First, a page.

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Startling Discovery: Worst Impacts of Sea Level Rise Will Hit Earlier Than Expected

Updated land-elevation models reveal many coastal regions are lower than we thought, according to a new study in Earth’s Future. The first 1 to 2 meters of sea level rise will therefore inundate about twice as much land as earlier elevation models suggested.

Newly updated elevation models of coastal regions indicate that the area of land that would be inundated with a 1 to 2 meter rise in sea level could be twice as much as previously estimated.

According to current models, the most significant effects of sea level rise are expected to take place once it reaches several meters. However, a recent study has uncovered that the largest increases in flooding will occur after the first 2 meters (6.6 feet) of sea level rise, affecting an area of land that is more than double what was previously predicted by older elevation models.

The study utilized high-precision land elevation measurements from NASAEstablished in 1958, the National Aeronautics and Space Administration (NASA) is an independent agency of the United States Federal Government that succeeded the National Advisory Committee for Aeronautics (NACA). It is responsible for the civilian space program, as well as aeronautics and aerospace research. Its vision is "To discover and expand knowledge for the benefit of humanity." Its core values are "safety, integrity, teamwork, excellence, and inclusion." NASA conducts research, develops technology and launches missions to explore and study Earth, the solar system, and the universe beyond. It also works to advance the state of knowledge in a wide range of scientific fields, including Earth and space science, planetary science, astrophysics, and heliophysics, and it collaborates with private companies and international partners to achieve its goals.” data-gt-translate-attributes=”[{“attribute”:”data-cmtooltip”, “format”:”html”}]”>NASA’s ICESat-2 lidar satellite, launched in 2018, to enhance models of sea level rise and flooding. Prior evaluations were typically based on less accurate radar-based data.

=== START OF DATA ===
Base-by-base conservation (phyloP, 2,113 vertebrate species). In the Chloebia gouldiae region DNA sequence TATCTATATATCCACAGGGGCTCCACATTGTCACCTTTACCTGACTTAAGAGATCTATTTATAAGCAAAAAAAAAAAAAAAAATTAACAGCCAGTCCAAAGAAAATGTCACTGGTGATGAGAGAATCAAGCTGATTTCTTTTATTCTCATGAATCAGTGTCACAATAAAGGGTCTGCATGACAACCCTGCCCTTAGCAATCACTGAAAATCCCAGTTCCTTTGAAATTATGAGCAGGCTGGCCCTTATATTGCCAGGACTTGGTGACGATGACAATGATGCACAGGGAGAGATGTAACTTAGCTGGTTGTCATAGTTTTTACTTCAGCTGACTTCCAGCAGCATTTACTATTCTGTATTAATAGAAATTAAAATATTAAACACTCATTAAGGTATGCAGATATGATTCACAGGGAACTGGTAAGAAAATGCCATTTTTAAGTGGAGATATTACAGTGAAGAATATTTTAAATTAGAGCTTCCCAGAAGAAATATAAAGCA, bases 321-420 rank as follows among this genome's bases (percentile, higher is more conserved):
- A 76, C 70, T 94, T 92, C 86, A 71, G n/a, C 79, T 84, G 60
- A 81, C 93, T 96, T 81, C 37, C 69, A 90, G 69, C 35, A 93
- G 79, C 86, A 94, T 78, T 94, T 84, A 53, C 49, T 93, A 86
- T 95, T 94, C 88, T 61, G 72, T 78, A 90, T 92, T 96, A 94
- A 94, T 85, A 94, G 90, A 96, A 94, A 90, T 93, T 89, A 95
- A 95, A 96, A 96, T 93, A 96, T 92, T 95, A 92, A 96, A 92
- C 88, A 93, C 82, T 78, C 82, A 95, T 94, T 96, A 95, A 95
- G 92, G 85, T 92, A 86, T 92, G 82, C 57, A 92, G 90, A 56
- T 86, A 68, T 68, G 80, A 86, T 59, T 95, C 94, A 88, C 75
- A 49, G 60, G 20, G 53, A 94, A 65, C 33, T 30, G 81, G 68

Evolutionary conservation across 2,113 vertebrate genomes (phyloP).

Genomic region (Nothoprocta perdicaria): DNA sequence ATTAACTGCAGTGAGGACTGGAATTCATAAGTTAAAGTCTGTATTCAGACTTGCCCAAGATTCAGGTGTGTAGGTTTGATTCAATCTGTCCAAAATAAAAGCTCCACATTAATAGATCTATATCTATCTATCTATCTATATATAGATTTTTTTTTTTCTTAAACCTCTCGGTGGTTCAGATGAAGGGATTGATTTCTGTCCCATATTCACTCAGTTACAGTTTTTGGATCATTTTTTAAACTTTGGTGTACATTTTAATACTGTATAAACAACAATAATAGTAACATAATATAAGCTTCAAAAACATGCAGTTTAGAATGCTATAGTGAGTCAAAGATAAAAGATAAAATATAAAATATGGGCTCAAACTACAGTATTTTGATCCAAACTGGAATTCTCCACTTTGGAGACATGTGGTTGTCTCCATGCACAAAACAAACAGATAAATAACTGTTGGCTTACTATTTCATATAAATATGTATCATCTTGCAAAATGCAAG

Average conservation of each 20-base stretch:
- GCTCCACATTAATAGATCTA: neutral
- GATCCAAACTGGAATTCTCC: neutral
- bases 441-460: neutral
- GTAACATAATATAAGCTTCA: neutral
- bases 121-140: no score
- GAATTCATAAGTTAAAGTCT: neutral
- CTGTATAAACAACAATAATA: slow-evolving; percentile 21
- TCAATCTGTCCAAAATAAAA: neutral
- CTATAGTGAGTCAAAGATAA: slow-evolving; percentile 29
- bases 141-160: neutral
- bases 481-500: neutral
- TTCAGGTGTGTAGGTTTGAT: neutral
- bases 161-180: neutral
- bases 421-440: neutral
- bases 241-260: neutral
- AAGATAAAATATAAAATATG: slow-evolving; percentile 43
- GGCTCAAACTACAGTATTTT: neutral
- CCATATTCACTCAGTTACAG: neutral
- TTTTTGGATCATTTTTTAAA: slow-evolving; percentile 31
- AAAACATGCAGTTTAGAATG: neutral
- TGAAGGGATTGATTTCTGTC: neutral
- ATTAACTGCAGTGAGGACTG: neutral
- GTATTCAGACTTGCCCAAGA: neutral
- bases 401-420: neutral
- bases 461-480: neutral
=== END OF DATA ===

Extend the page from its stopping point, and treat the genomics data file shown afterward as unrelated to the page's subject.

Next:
“Radar is unable to fully penetrate vegetation and therefore overestimates surface elevation,” said Ronald Vernimmen, a researcher at the Dutch research firm Data for Sustainability. Many coastal areas are lower than scientists thought they were.

The study was published in the American Geophysical Union’s Earth’s Future, which publishes interdisciplinary research on the past, present, and future of our planet and its inhabitants.

The underestimates of land elevation mean coastal communities have less time to prepare for sea level rise than expected, with the biggest impacts of rising seas occurring earlier than previously thought. After those first few meters of sea level rise, the rate at which land area falls below mean sea level decreases.

Vernimmen, who works on flood protection and spatial planning advisory projects, started using these more accurate measurements of land elevation when he realized that existing land elevation estimates were not suitable for quantifying coastal flooding risk.

Using the new measurements of land elevation, Vernimmen and co-author Aljosja Hooijer found coastal areas lie much lower than older radar data had suggested. Analyses of the new lidar-based elevation model revealed 2 meters of sea-level rise would cover up to 2.4 times the land area as observed by radar-based elevation models.

For example, the lidar data suggest a 2-meter (6.6 feet) increase in sea level could put most of Bangkok and its 10 million residents below sea level, while older data suggested that Bangkok would still be largely above the mean sea level under that same amount of sea level rise. In total, after 2 meters (6.6 feet) of sea level rise, Vernimmen and Hooijer estimate that 240 million more people will live below the mean sea level. After 3 and 4 meters (9.8 and 13 feet) of sea level rise, that number increases by 140 million and by another 116 million, respectively.

Cities below future sea levels may not necessarily be submerged because levees, dikes, and pumping stations can protect some areas from rising seas; Amsterdam and New Orleans are modern examples of this. However, such protection measures can be expensive and take decades to implement. If vulnerable communities want to mitigate the most damage, they need to act before the sea rises those first few meters, according to Vernimmen.

Reference: “New LiDAR-Based Elevation Model Shows Greatest Increase in Global Coastal Exposure to Flooding to Be Caused by Early-Stage Sea-Level Rise” by Ronald Vernimmen and Aljosja Hooijer, 2 January 2023, Earth’s Future.
DOI: 10.1029/2022EF002880

Source: SciTechDaily